CASE 8451 Published on 20.06.2010

Gastric outlet obstruction secondary to incarcerated hiatus hernia and gastric volvulus


Abdominal imaging

Case Type

Clinical Cases


Ali T, Nyhsen C


63 years, female

Clinical History
A 63-year-old woman presented with abdominal pain and vomiting.
Imaging Findings
A 63-year-old woman presented to A&E with a 4 day history of worsening epigastric pain and projectile vomiting with retching which was not associated with nausea following a restaurant visit. On examination her upper abdomen was tender, a large epigastric mass was felt and she was tachycardic.
An abdominal radiograph showed normal bowel loops. A well defined large soft tissue shadow was seen occupying the epigastric and the LUQ regions.
A contrast enhanced CT (Fig. 2) showed a large hiatal hernia. The thoracic hernial sac contained a small part of the fundus but also contained a significant proportion of the distal stomach including antrum, pylorus and duodenal cap. The remaining intra-abdominal stomach was grossly dilated. The distal duodenum was collapsed and no obstructive lesion was seen.
A water soluble fluoroscopy study (Fig. 1) confirmed the gross dilatation of the proximal stomach and the presence of a large paraoesophageal hiatus hernia which mainly involved the distal stomach. Contrast material was seen to initially fill the subdiaphragmatic proximal stomach before being negotiated to delineate the distal intra-thoracic portion. Contrast failed to progress beyond the herniated portion on delayed imaging. A diagnosis of stomach outflow obstruction secondary to an incarcerated hiatus hernia and a mixed volvulus was made.
A gastric decompression tube was inserted and the patient was transferred to the regional GI surgical centre, where the above diagnosis was confirmed. Initial endoscopic decompression failed to correct the volvulus, therefore she had an emergency laparoscopic reduction of the volvulus and the hernia. The patient made good recovery.
A gastric hiatal hernia occurs when part of the stomach protrudes through the diaphragmatic oesophageal hiatus. Its a relatively common condition ranging from 10% in patients younger than 45 years to as high as 70% in patients older than 70. It is more common in the western world and has been strongly associated with obesity and low fiber diet. There are two types of hiatal hernia. The sliding type of hernia almost never incarcerates. Even in paraoesophageal hiatal hernias, acute incarceration with strangulation remains a very rare life threatening complication. The mortality rate of an incarcerated hernia will increase dramatically if a gastric volvulus coexists. A gastric volvulus is defined as all or part of the stomach rotating by more than 180° which leads to flow obstruction. Because of the rich gastric vascular bed, strangulation and ischemia only occur in 5 – 28% of cases. Other complications following a gastric volvulus include perforation, haemorrhage, omental avulsion and splenic injury or rupture. Gastric volvulus usually presents acutely, with abdominal pain, initial vomiting and severe retching with no vomitus thereafter. Failure to pass an NG tube is commonly seen and should raise suspicions.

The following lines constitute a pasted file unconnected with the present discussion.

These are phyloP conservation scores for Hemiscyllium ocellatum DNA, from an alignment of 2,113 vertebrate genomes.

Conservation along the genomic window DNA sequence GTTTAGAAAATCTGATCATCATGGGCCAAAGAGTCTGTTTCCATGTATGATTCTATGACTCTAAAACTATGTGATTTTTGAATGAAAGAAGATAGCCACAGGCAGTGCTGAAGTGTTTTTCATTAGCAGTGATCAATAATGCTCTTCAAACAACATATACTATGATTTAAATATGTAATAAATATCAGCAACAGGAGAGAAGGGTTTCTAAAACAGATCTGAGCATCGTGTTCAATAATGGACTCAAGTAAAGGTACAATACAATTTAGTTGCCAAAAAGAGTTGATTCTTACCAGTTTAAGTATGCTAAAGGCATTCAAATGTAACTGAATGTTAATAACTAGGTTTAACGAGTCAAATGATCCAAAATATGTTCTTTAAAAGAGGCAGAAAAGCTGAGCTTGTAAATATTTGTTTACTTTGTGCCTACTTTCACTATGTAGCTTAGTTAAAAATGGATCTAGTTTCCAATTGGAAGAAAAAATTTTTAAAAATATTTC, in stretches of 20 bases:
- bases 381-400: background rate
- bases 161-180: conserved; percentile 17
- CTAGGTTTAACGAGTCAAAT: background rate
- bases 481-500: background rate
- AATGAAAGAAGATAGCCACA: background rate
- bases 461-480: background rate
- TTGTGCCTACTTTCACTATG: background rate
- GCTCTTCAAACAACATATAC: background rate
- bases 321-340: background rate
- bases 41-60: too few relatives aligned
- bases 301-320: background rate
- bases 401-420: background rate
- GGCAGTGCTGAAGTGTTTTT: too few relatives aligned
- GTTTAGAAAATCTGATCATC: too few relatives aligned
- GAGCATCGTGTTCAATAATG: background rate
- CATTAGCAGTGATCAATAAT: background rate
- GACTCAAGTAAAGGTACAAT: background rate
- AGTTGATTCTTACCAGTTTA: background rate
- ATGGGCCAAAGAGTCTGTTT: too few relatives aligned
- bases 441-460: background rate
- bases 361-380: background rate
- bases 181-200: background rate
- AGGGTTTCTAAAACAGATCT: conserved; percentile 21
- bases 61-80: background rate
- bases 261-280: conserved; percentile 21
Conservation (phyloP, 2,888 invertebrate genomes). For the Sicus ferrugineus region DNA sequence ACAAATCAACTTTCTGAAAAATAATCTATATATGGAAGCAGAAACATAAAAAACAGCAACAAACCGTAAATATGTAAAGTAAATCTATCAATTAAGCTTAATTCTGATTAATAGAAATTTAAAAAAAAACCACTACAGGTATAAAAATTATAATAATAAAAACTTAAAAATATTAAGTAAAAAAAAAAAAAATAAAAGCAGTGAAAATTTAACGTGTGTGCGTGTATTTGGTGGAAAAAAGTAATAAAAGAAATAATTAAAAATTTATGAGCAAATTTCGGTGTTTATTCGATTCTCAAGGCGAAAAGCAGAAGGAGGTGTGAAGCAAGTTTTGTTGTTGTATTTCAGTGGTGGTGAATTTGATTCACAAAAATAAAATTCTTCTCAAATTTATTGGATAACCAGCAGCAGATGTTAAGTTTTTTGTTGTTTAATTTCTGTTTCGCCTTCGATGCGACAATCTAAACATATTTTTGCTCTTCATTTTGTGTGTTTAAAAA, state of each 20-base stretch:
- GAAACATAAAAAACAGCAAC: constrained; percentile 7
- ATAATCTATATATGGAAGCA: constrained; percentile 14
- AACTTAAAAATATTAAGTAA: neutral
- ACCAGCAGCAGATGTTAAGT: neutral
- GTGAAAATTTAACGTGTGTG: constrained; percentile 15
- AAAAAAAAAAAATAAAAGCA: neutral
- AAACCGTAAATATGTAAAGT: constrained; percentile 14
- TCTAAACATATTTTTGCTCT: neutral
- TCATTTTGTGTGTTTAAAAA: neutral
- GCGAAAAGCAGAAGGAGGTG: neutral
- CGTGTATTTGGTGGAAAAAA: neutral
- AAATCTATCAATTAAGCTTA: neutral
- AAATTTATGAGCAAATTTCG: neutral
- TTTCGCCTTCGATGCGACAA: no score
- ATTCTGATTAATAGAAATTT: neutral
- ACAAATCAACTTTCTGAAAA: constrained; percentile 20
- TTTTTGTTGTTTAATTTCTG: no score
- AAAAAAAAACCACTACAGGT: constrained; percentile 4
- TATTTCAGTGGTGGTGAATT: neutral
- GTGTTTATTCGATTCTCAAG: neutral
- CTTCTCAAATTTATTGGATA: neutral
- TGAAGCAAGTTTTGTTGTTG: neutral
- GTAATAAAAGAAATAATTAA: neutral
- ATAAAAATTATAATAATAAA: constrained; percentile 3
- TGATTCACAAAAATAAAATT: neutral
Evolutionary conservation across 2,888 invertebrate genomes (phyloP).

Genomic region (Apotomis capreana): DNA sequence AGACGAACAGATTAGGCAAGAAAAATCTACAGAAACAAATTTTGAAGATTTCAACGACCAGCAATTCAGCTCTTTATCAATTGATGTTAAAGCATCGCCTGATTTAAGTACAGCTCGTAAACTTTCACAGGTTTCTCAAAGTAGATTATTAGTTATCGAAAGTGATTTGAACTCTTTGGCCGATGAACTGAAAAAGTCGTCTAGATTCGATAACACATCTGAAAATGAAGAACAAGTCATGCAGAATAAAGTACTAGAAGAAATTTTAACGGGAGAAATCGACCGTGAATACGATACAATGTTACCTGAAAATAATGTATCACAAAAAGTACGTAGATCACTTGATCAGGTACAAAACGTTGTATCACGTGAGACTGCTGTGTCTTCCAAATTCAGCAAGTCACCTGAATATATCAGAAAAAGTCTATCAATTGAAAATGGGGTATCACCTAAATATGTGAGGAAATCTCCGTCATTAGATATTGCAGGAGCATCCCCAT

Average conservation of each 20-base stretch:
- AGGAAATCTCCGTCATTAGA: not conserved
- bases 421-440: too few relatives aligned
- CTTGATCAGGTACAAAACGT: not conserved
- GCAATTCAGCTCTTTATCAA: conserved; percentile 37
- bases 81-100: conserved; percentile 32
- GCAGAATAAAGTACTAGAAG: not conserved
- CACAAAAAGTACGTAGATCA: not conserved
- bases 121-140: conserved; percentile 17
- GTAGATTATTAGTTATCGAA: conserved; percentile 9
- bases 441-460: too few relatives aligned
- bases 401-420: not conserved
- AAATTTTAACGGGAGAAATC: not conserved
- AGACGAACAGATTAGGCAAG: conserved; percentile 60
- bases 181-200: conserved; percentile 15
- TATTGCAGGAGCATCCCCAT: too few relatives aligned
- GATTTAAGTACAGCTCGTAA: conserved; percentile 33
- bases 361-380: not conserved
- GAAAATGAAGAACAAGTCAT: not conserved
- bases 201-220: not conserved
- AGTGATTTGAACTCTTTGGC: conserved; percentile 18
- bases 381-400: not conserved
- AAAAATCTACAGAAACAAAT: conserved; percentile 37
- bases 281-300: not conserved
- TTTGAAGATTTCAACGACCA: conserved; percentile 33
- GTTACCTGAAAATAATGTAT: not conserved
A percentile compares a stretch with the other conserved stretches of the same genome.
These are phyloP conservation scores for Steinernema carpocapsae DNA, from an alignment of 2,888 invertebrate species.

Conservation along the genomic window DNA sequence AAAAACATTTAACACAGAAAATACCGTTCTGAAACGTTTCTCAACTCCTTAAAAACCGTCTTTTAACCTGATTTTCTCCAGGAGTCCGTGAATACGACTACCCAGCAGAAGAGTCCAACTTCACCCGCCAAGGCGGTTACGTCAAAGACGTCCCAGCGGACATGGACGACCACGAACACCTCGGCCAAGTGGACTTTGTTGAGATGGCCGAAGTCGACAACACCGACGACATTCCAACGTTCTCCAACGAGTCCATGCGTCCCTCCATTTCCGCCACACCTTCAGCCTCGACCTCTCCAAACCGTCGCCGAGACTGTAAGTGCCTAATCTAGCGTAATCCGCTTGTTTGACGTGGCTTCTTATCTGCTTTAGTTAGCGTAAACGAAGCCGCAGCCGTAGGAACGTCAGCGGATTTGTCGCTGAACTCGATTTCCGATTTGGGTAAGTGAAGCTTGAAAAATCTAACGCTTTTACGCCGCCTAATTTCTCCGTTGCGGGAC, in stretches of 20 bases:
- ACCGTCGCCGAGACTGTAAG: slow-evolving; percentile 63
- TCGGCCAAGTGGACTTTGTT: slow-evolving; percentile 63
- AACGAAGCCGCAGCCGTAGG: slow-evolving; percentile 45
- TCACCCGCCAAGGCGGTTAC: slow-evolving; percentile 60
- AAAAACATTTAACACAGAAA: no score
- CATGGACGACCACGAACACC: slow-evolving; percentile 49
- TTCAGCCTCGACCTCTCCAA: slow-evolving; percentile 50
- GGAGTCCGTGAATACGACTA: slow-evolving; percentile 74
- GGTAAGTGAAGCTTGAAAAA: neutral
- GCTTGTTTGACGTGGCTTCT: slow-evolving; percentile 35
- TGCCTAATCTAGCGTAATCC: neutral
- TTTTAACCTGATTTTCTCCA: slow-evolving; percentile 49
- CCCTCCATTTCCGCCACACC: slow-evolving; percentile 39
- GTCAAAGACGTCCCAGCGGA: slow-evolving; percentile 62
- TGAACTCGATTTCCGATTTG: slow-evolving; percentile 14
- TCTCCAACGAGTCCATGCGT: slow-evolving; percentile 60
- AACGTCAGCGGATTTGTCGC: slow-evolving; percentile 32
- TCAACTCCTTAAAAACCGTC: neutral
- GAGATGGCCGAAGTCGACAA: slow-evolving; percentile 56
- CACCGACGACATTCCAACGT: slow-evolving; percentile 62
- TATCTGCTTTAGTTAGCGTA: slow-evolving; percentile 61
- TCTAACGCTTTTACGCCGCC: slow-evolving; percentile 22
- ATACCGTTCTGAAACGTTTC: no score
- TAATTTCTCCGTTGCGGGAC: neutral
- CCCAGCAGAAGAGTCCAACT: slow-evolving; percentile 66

Two types of volvulus have been described: An organo-axial volvulus is where the stomach rotates around a longitudinal axis connecting the cardia to the pylorus. Anterior or posterior rotation can occur resulting in migration of the greater curve to lie superior to the lesser curvature (most common). In mesentero-axial rotation, the stomach rotates in a clockwise direction along a transverse axis running perpendicular to the middle of the greater and lesser curves. This will see the distal stomach migrating superiorly and anteriorly in relation to the cardia and fundus. Mixed gastric volvulus can occur. Our case demonstrates a partial mixed volvulus, where only the distal stomach underwent an axial rotation. This led to the appearance of a central constricted twist, giving the stomach an hour glass appearance (better seen on the fluoroscopy images). Also some degree of mesentero-axial rotation must have occured for the pyloris and antrum to migrate superiorly to enter the thoracic cavity whilst the cardia and fundus remained almost entirely subdiaphragmatic.
In the radiological diagnosis of gastric volvulus, a chest X-ray can show an intrathoracic hernia usually with a gas fluid level. Cross sectional imaging is useful in demonstrating anatomy and helping to plan surgery. Its main role is to exclude other causes of an acute abdomen and the co-presence of complications. An upper GI contrast fluoroscopy study is usually diagnostic and can demonstrate associated obstruction. Water soluble contrast is preferred by many because of the eminent risk of perforation. Fiberoptic endoscopy is technically difficult and generally unrewarding.
The initial thought should be immediate decompression. Urgent surgical intervention is usually indicated. Whether a thoracic or an abdominal approach is to be utilised is still a matter of debate. Gastropexy and/or repair of the diaphragmatic defect are the usual surgical objectives.
Differential Diagnosis List
Gastric outlet obstruction secondary to an incarcerated hiatus hernia and a gastric volvulus.
Final Diagnosis
Gastric outlet obstruction secondary to an incarcerated hiatus hernia and a gastric volvulus.
Case information
DOI: 10.1594/EURORAD/CASE.8451
ISSN: 1563-4086